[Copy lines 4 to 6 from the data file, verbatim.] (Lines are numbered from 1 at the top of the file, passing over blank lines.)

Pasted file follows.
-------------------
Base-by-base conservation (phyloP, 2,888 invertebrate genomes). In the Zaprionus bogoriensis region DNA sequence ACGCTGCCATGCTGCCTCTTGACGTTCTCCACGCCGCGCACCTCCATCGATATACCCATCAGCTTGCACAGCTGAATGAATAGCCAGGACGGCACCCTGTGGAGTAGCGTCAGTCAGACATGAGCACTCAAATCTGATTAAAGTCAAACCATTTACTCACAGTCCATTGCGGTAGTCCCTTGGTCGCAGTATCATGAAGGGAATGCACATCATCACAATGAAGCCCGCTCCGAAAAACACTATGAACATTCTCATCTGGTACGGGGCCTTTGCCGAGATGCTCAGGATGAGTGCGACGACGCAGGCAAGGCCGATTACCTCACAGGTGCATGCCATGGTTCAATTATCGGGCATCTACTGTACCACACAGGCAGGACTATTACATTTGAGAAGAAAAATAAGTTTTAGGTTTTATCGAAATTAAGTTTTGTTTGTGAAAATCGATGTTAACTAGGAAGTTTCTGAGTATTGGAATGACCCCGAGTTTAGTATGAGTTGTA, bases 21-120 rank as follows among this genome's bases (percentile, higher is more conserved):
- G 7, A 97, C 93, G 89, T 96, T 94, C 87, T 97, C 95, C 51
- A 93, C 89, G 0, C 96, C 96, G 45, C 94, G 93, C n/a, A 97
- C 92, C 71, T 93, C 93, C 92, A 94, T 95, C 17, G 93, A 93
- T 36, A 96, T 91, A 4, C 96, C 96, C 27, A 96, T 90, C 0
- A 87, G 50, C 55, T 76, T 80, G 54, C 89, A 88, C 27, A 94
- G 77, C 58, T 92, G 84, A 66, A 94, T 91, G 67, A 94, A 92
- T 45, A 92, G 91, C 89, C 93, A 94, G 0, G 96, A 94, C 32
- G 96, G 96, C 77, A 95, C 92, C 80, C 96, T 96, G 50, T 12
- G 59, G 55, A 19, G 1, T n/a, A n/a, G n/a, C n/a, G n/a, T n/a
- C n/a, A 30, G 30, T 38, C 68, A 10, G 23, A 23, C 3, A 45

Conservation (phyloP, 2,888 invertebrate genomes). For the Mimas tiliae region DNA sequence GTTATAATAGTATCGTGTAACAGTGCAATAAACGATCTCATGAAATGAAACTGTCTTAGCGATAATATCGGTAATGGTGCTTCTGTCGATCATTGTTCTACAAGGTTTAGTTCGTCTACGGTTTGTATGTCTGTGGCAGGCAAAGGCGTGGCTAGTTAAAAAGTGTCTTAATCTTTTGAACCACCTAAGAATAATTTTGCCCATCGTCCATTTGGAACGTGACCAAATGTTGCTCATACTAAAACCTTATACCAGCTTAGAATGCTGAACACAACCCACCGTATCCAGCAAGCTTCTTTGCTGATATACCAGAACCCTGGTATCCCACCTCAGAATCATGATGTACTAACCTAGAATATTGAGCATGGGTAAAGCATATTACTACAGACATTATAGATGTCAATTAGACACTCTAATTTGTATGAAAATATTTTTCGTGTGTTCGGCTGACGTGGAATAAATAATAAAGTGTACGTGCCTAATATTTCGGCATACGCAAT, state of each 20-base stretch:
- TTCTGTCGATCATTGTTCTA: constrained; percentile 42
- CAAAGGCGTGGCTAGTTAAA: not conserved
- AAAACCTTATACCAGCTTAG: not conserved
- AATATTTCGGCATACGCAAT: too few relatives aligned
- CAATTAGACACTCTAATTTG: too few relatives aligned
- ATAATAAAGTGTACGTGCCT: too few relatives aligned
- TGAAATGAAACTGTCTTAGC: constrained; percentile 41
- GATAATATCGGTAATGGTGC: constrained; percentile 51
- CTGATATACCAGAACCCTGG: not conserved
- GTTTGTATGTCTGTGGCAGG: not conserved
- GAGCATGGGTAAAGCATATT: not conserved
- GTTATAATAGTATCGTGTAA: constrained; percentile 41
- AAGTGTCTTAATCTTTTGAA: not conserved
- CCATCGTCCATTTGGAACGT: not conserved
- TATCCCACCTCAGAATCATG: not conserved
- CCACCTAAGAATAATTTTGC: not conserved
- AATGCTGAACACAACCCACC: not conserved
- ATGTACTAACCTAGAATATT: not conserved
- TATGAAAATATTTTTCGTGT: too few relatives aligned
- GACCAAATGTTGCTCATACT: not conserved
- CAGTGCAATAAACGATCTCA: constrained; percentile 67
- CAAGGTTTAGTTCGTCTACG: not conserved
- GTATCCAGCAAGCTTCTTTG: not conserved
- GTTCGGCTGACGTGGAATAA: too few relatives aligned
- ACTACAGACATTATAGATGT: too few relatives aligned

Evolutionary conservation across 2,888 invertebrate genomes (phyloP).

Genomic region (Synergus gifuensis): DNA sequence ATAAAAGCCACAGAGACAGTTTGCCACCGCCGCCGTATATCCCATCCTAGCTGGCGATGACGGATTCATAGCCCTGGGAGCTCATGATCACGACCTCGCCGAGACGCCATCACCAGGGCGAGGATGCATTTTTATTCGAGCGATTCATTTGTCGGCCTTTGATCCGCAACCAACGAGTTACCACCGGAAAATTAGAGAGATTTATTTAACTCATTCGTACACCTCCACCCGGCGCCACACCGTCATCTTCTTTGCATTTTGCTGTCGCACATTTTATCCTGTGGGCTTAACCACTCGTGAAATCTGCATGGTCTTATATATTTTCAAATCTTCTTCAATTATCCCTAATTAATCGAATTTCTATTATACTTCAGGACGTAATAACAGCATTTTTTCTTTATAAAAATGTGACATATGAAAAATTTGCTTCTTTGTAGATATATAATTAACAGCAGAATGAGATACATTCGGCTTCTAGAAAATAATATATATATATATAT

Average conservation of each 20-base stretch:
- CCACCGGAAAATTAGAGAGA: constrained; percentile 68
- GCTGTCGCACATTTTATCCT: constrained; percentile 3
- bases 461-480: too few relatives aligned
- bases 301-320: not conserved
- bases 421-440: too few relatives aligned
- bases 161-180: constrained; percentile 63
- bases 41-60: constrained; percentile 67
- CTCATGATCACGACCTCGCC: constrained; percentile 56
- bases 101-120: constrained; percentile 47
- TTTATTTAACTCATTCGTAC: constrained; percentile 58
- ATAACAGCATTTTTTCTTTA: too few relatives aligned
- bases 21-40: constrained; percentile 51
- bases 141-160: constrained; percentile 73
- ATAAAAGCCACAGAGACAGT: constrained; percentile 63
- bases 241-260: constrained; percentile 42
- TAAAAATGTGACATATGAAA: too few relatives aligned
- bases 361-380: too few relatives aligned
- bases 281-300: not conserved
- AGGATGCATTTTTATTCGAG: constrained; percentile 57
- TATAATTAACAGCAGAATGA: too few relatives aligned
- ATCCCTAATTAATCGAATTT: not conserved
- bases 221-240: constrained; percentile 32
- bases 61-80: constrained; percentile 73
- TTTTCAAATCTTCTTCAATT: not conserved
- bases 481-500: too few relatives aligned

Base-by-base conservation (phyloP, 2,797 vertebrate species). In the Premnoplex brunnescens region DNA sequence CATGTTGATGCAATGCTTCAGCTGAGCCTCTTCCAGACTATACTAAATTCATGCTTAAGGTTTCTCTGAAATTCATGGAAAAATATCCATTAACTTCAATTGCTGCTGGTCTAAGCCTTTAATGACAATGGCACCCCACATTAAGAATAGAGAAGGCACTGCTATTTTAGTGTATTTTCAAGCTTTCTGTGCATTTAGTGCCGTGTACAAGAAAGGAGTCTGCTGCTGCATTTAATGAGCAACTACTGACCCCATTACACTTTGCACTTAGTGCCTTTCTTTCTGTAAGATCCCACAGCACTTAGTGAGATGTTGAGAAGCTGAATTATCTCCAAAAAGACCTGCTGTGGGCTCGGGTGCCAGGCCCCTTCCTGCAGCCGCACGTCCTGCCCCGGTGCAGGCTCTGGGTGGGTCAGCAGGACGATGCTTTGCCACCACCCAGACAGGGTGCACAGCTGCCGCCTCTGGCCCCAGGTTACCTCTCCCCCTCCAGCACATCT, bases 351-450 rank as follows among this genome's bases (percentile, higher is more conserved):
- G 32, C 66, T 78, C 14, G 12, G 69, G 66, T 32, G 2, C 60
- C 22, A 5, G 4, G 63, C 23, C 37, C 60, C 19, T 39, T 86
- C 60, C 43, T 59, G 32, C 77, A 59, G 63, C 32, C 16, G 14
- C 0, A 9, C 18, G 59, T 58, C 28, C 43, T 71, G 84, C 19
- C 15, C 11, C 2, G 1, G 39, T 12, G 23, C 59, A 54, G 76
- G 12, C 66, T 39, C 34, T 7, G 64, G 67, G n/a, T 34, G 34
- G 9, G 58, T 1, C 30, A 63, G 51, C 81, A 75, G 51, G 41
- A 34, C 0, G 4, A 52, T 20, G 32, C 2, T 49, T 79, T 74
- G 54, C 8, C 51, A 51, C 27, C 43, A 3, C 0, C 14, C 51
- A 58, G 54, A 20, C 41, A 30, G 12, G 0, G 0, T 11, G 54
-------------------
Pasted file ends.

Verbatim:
- C 92, C 71, T 93, C 93, C 92, A 94, T 95, C 17, G 93, A 93
- T 36, A 96, T 91, A 4, C 96, C 96, C 27, A 96, T 90, C 0
- A 87, G 50, C 55, T 76, T 80, G 54, C 89, A 88, C 27, A 94